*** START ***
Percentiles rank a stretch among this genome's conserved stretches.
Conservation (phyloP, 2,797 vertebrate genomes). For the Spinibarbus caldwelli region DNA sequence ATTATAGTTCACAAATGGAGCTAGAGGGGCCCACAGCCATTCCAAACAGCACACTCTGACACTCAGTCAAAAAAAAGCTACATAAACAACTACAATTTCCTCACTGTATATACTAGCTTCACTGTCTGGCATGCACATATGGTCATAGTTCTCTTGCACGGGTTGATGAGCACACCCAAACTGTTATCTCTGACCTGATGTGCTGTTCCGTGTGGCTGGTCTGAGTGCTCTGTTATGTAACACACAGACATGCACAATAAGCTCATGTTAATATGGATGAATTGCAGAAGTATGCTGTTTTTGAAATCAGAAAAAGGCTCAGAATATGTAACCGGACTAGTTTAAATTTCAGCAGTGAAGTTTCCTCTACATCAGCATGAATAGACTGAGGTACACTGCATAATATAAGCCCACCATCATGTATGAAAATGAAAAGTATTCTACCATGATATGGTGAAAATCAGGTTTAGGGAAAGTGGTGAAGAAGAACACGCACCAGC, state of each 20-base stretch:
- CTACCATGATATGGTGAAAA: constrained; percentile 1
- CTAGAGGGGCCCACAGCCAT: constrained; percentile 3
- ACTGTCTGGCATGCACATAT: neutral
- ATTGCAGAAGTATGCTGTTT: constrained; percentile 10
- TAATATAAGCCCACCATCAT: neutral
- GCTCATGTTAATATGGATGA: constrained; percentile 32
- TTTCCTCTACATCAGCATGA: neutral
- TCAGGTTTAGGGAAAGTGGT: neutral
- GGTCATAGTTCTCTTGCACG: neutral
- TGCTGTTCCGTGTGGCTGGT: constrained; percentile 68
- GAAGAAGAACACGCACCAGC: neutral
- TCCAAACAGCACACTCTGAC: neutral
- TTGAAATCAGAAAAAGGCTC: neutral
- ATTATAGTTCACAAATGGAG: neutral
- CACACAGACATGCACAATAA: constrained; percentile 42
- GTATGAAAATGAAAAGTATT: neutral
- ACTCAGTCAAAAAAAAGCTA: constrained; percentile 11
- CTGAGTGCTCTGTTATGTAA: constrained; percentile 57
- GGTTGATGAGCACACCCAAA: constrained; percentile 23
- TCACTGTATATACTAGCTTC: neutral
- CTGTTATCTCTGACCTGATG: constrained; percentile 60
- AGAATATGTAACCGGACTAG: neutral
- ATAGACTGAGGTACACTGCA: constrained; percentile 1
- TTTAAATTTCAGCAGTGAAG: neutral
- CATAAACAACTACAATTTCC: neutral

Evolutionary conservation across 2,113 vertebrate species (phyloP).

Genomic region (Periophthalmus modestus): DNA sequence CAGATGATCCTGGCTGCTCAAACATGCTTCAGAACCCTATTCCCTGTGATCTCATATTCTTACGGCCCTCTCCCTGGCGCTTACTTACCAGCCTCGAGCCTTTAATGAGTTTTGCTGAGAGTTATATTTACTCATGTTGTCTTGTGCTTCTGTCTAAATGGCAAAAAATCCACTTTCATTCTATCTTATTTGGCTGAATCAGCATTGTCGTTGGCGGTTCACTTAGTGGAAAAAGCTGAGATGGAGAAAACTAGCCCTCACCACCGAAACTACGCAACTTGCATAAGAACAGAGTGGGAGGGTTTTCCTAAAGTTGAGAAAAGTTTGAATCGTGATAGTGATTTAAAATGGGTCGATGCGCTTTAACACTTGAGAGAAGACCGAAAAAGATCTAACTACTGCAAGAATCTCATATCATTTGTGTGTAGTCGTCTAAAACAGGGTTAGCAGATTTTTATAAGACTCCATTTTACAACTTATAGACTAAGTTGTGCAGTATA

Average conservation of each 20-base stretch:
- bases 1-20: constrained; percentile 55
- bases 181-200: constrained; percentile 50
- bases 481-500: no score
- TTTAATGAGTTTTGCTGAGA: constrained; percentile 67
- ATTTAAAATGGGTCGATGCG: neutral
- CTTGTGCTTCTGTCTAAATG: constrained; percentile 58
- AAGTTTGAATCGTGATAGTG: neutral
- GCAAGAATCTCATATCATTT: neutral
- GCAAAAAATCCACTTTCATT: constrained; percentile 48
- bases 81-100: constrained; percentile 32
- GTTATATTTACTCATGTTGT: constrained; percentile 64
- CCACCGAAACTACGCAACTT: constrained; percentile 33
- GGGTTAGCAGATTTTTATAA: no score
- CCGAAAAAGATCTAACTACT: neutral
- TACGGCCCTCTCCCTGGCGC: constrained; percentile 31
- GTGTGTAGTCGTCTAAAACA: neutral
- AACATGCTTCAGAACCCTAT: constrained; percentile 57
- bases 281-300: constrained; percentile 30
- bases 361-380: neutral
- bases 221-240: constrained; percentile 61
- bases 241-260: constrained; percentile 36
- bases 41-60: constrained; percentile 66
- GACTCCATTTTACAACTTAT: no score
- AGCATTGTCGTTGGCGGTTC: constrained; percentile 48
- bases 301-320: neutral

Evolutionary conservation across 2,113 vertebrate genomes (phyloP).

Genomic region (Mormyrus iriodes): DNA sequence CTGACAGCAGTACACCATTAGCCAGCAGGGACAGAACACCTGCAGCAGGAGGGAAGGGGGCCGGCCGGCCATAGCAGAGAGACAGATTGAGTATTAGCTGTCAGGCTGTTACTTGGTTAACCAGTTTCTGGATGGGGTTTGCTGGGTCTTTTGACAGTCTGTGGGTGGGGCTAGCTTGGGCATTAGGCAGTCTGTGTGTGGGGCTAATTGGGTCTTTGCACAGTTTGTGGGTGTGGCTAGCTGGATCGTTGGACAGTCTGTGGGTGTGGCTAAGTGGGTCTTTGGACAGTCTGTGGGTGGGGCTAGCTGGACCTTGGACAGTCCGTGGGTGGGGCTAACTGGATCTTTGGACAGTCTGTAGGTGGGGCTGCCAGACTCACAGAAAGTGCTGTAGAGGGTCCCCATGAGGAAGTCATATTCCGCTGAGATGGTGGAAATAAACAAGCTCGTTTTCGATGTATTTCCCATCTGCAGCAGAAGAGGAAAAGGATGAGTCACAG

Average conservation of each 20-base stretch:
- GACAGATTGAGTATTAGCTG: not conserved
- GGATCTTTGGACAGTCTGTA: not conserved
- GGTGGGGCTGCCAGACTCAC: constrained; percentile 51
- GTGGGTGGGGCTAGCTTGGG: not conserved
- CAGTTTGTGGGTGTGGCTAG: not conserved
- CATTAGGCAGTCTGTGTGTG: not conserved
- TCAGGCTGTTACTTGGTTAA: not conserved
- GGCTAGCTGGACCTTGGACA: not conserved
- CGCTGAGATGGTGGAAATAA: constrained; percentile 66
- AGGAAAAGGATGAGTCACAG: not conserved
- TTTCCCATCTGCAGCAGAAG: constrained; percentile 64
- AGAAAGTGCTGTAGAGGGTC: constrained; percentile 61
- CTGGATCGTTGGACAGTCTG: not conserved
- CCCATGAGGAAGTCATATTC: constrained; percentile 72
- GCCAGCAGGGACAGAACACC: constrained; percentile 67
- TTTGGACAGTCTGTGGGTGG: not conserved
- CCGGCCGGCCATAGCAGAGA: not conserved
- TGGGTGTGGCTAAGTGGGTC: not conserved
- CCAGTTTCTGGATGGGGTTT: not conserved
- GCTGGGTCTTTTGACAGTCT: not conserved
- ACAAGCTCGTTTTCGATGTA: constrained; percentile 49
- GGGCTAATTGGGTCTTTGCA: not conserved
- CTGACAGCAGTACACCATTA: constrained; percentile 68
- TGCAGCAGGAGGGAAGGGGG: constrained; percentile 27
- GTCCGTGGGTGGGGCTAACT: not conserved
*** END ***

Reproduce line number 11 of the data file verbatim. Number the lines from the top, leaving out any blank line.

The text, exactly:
- GGTCATAGTTCTCTTGCACG: neutral